By now, y’all should know that I love research. Not only is it my job, but it’s also one of my passions. I take great pleasure in running down rabbit holes to learn everything I can about any subject, from the obscure to the mundane. 

I also love it when our clients love research. It’s fun and rewarding to share the excitement of learning new things–or confirming suspicions–with a client and using what we learn to solve problems. 

However, there is such a thing as too much of a good thing. Research is a powerful facilitator for solving problems but it can also distract, destabilize, delay, and deter us from reaching our goals. I hate to admit it, but it is possible to love research a little too much–and if you do, it can  hold up the rest of the project, kill your budget, and lead you into the dreaded state “analysis paralysis.” 

How can you avoid these pitfalls? Here are four things to consider that will help you rightsize your research project.

  1. Start with the end in mind. As I said in a previous blog post, project success relies on being clear about your desired end state–not just for the research, but for the project overall. Knowing the ideal outcomes will help you write succinct research objectives. We can then map our findings to research objectives to make sure we have the answers necessary to advance the project to the next step. 
  2. Use the “more is more” principle. The more complex or knotty a business problem is, the more research you probably need to do to understand how to fix it. Less complex problems can usually get by with less research, and use agile methodologies or even secondary research to identify best practices and solutions that others have used to solve similar challenges.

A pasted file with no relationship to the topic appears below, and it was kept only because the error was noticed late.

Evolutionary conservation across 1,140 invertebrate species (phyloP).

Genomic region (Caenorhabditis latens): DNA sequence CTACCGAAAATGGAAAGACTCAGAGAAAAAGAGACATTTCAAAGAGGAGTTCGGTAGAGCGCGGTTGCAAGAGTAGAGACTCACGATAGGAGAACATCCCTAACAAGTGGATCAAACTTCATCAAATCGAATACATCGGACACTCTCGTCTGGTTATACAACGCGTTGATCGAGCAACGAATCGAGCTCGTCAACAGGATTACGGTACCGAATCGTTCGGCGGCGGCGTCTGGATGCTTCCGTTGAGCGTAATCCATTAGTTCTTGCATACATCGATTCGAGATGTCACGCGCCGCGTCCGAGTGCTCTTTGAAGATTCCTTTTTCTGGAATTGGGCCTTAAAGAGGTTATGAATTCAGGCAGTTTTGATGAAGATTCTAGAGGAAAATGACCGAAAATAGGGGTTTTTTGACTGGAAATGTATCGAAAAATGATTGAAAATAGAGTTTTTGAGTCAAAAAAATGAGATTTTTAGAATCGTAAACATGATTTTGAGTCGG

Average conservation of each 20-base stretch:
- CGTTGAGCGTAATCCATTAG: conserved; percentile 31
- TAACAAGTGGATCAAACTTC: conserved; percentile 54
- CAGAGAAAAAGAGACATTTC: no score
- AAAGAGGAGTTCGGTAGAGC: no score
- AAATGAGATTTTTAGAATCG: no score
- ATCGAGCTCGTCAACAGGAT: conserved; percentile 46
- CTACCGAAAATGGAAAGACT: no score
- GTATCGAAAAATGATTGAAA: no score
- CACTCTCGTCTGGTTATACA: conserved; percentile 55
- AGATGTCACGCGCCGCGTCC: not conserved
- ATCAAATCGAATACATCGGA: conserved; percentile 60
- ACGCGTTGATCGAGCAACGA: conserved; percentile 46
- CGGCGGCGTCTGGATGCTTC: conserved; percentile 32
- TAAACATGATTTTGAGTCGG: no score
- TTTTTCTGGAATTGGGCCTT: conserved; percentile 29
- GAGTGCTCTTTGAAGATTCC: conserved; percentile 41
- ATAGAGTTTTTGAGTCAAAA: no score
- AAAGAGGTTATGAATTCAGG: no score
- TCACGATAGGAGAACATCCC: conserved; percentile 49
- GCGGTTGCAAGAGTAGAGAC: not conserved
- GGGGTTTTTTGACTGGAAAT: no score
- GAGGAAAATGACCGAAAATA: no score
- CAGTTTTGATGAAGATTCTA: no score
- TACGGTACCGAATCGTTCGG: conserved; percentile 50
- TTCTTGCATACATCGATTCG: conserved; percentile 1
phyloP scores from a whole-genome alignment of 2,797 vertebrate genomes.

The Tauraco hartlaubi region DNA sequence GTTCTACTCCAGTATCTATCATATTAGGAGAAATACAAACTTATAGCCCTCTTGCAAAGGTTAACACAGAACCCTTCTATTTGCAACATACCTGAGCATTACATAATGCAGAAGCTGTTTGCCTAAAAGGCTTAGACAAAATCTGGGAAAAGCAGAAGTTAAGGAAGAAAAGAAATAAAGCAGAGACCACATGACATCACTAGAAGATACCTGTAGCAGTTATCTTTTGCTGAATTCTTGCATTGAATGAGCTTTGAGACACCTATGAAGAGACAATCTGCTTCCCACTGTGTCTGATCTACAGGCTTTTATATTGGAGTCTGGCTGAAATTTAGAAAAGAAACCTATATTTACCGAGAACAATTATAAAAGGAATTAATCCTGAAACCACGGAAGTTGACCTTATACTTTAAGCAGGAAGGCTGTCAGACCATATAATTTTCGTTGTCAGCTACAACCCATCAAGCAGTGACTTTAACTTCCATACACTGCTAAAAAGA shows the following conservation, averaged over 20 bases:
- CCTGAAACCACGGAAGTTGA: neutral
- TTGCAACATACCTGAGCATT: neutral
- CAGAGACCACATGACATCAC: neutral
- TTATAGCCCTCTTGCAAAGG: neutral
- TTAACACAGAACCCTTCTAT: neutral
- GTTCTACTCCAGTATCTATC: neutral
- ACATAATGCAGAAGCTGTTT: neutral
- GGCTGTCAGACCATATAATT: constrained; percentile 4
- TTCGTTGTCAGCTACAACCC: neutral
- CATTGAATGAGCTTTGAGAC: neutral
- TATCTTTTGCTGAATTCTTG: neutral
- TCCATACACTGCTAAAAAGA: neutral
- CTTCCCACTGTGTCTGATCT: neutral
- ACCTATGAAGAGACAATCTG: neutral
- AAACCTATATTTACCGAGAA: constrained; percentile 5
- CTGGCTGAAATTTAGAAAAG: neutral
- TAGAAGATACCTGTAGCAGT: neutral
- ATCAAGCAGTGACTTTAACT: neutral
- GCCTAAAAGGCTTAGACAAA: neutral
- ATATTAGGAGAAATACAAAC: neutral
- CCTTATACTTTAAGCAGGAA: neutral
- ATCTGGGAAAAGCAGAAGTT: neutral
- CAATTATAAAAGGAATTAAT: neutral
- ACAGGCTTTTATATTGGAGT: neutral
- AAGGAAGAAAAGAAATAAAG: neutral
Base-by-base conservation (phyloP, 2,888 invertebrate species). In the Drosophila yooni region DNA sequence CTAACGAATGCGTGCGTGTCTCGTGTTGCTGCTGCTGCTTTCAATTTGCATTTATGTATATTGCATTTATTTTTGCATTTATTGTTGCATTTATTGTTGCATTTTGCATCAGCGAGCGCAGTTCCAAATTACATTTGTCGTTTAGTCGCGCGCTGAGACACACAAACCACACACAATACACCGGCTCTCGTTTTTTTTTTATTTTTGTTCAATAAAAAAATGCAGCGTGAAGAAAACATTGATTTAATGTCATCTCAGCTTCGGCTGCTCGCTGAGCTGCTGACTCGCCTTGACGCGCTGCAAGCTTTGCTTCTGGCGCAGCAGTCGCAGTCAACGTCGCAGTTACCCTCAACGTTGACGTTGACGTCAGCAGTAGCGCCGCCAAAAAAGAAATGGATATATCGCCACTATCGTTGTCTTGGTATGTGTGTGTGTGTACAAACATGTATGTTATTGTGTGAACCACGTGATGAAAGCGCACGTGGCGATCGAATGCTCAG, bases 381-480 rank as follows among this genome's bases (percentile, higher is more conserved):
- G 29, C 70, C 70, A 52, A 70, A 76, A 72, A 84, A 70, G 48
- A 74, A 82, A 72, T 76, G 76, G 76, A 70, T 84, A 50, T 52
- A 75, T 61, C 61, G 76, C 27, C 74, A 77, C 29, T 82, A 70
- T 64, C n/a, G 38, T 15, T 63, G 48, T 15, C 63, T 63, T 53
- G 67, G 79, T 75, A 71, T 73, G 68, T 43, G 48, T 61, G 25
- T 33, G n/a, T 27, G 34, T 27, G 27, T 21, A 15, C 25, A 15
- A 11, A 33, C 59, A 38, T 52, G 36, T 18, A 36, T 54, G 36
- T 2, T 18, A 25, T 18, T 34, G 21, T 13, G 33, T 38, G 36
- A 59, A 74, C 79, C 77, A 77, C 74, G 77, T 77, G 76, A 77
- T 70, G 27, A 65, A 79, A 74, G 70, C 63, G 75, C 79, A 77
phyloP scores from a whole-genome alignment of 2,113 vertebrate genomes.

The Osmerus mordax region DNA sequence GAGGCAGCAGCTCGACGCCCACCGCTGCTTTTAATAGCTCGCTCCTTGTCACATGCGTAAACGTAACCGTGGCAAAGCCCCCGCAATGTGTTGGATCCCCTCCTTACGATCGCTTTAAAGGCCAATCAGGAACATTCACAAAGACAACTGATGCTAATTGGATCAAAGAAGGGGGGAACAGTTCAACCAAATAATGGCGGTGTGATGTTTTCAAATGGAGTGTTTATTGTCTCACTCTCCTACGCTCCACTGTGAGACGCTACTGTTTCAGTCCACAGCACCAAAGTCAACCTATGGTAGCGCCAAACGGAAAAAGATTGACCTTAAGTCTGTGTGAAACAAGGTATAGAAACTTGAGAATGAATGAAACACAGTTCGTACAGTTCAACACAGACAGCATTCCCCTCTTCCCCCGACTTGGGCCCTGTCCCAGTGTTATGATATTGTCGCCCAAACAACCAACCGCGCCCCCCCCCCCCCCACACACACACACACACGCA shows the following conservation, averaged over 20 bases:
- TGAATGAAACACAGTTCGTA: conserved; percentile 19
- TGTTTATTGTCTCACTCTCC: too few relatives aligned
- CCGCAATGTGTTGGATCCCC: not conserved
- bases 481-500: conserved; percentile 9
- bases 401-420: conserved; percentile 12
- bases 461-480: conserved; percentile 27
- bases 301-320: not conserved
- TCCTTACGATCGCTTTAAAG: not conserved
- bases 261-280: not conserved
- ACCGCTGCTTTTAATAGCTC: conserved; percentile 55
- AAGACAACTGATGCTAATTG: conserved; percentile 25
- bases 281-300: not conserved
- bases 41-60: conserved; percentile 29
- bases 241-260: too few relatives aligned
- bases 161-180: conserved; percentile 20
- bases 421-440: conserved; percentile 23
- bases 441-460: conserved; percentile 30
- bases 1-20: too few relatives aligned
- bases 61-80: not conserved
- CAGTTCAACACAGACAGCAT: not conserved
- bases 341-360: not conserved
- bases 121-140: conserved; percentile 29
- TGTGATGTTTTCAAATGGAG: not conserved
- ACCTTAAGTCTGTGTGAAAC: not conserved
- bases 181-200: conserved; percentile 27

3. When you hear hoofbeats, think horses, not zebras. If you don’t know this expression, it means that when searching for answers, you should consider the obvious possibilities before the less likely ones. If your research findings show similar patterns because you’re hearing the same thing over and over, that in itself is a finding–and potentially the answer you’re looking for. We all want that “aha!” moment when we get that nugget of new, unique information–the zebra of research findings, if you will. Just keep in mind that it may take a lot more research (and time and money) to find it.  
  4. Research leads to the decision, but it can’t make the decision for you. Research is a formidable enabler that can give you the insights you need to weigh options and make smart, informed decisions. But it’s not the decision-maker–you are. Many times, a client will want to add more research to a project because they fear making the wrong decision, and information reduces that risk. However, as Jim Schleckser pointed out in his 2015 Inc. article, too much information also has risks. He asserts that you should make a decision when you have 75% of the information you need. Remembering this valuable advice can help you avoid “research bloat” and get to a decision confidently. 

When it comes to rightsizing research, as my friend and colleague Holly Huntley likes to say, “Check yourself before you wreck yourself.” I hope these guidelines help you keep your research in check, so that you can get the answers you need without wrecking your project timeline or budget. 

Need help planning your next research initiative? Contact LMD. 

Vice President, Research & Content
As Vice President, Research and Content, Kristen works closely with clients to uncover what drives stakeholders' actions, attitudes, and beliefs, and uses these insights to create actionable strategies and powerful...Read more